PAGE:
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Former NSA deputy director says Snowden should make his case in court

Edward Snowden, a former employee of the US National Security Agency (NSA), who disclosed electronic spying methods used by the US secret services, should have an opportunity to make his case in court, former NSA Deputy Director Chris Inglis told TASS on the sidelines of the World Cyber Security Congress in London.

Opportunity to make his case

"I believe that he should have an opportunity to make his case in court," Inglis said. "He has been accused of a serious crime that can only be judged in a proper court of law. He can't be judged, sentenced to jail or pardoned by an individual. He should, in a traditional manner, come into a court, make his case, be properly represented by a lawyer and then, whatever outcome there is, people should respect it," the former NSA deputy director added.

However, according to Inglis, Snowden "has shown himself unwilling to do that." "I wish him no particular evil, especially given where I was and how he affected the organization that I was with, but I do wish him justice. I do wish that he makes his case because he has said things that I personally believe are untrue and he has made allegations that are not revelations and I would like to hear that discussed and considered in a court of law."

Inglis also said that "if that court holds him harmless, so be it. I have to believe in the system of justice." "If that court condemns him to jail for some period of time, so be it. I don't wish him any additional malice. But everyone I know across that period of time has had to face up to some degree of accountability," he added.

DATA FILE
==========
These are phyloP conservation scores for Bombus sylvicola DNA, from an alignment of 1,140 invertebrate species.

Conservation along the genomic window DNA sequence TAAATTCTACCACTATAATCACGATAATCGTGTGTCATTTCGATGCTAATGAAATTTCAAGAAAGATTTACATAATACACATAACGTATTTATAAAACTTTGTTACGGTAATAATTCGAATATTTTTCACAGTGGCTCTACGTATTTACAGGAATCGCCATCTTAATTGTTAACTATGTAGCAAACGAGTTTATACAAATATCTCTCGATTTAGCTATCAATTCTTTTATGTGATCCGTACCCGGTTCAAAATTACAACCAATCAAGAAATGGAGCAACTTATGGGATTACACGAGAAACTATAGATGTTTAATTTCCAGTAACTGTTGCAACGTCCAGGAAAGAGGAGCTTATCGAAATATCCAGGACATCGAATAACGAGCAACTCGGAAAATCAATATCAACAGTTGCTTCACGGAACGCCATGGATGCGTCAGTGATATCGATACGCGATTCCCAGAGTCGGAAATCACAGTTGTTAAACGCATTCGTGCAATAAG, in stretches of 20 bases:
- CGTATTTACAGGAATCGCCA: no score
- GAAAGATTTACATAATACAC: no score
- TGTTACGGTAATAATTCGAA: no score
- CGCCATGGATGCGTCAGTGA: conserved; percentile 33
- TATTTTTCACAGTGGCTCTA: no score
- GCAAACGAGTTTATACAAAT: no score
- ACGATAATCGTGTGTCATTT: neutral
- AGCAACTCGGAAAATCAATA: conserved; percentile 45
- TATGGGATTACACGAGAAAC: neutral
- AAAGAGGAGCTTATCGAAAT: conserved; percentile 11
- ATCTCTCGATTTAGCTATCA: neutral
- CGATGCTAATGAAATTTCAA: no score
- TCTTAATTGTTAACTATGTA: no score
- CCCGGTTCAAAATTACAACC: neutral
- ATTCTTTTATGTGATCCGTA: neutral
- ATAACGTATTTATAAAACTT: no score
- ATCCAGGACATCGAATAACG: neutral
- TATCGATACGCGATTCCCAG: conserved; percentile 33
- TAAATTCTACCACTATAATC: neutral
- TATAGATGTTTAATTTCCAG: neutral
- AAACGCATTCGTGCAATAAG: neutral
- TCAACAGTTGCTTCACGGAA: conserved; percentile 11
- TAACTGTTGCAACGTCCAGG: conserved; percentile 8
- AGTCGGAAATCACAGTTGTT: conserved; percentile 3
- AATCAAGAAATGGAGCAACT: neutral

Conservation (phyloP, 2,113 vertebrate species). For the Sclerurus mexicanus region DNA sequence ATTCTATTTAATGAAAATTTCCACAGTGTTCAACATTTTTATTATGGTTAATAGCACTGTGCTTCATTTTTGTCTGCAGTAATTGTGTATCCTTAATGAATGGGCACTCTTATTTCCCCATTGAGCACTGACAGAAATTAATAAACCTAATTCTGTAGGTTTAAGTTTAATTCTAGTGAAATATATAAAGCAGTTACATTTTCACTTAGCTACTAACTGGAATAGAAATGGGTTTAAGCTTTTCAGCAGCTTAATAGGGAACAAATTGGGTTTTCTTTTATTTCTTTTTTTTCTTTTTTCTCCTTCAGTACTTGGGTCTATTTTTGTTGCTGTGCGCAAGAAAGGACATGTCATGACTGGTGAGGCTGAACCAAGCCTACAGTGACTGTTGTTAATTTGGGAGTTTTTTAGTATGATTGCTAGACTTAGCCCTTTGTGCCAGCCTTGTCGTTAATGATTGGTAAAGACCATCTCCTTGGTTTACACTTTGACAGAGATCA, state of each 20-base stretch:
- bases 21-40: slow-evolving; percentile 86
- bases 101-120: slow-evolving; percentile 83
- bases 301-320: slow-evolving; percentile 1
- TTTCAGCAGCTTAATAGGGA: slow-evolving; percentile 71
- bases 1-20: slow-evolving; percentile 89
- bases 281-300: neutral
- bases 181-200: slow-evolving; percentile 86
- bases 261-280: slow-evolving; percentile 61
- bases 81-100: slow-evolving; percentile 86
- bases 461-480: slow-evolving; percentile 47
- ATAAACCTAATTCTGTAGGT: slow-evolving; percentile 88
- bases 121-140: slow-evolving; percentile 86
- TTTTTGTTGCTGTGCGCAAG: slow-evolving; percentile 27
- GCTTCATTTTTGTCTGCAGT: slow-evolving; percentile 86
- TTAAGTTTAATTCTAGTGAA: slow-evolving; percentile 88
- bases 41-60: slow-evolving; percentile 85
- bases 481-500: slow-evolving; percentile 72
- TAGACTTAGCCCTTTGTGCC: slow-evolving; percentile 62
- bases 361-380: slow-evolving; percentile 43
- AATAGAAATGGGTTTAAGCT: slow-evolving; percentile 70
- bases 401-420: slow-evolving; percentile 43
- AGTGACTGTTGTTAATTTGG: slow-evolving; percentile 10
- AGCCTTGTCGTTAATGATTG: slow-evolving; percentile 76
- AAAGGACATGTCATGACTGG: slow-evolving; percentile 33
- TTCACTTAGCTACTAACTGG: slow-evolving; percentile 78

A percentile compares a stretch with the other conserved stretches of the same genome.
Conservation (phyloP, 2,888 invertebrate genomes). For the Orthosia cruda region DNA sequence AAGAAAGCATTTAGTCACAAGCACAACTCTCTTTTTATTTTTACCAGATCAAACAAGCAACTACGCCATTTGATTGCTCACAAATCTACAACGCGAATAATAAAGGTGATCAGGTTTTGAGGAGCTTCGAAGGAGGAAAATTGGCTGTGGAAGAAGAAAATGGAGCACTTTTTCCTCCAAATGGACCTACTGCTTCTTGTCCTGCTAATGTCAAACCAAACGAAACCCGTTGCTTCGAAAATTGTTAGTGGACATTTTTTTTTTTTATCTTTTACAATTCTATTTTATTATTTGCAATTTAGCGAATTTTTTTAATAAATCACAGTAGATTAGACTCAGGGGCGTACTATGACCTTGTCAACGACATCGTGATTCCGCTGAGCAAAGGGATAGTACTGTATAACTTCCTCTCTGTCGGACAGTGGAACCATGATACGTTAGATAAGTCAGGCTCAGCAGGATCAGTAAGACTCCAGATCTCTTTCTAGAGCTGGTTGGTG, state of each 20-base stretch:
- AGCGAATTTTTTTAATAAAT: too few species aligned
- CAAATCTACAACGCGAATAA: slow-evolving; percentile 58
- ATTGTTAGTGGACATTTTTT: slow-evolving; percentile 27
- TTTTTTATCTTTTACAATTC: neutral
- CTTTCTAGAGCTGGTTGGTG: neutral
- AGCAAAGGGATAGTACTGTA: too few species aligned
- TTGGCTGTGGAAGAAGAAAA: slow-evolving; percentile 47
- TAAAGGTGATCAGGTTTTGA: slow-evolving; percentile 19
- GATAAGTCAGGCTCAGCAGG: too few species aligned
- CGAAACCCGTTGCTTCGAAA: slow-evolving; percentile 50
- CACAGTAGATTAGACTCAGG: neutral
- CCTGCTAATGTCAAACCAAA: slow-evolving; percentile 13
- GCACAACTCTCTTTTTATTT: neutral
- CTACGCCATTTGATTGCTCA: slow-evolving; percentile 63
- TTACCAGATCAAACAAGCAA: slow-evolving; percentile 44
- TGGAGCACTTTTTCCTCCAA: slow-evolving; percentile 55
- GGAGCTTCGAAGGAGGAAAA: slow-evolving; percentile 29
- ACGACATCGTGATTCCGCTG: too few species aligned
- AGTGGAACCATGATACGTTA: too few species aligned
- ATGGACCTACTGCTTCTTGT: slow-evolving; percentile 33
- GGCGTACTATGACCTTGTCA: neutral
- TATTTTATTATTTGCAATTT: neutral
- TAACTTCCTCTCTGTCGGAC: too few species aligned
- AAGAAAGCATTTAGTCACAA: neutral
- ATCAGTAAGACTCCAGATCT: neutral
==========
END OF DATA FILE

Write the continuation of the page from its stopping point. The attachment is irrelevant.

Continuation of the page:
American process

Inglis went on saying that "I testified before Congress, I spoke with any number of reporters and I think that I have come through intact." He noted that "Snowden essentially left because he didn't want to face that scrutiny. He has declared he didn't think he could get a fair hearing." "It's been three and a half years… he should cut his ties to the United States and live his life elsewhere but… if he cares for the American process then he should come back and make his case just like others have done," the former NSA deputy director concluded.

Who is Snowden

In 2013, Snowden, a civil employee of the National Security Agency, disclosed electronic spying methods used by the US secret services, including tapping the telephones of foreign leaders. In his attempts to escape persecution by the US authorities, Snowden asked more than 20 countries, including Russia, for political asylum. On August 1, 2014 he was granted a residence permit in Russia and has since remained in the country.

In the United States Snowden is charged under two articles of the spying law. Each of the charges is punishable with a maximum of ten years in prison. US officials have said more than once they consider Snowden to be a traitor and have no intention of pardoning him as he caused serious damage to the national security.

[Source: Itar Tass, London, 07Mar17]

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Privacy and counterintelligence
small logoThis document has been published on 15Mar17 by the Equipo Nizkor and Derechos Human Rights. In accordance with Title 17 U.S.C. Section 107, this material is distributed without profit to those who have expressed a prior interest in receiving the included information for research and educational purposes.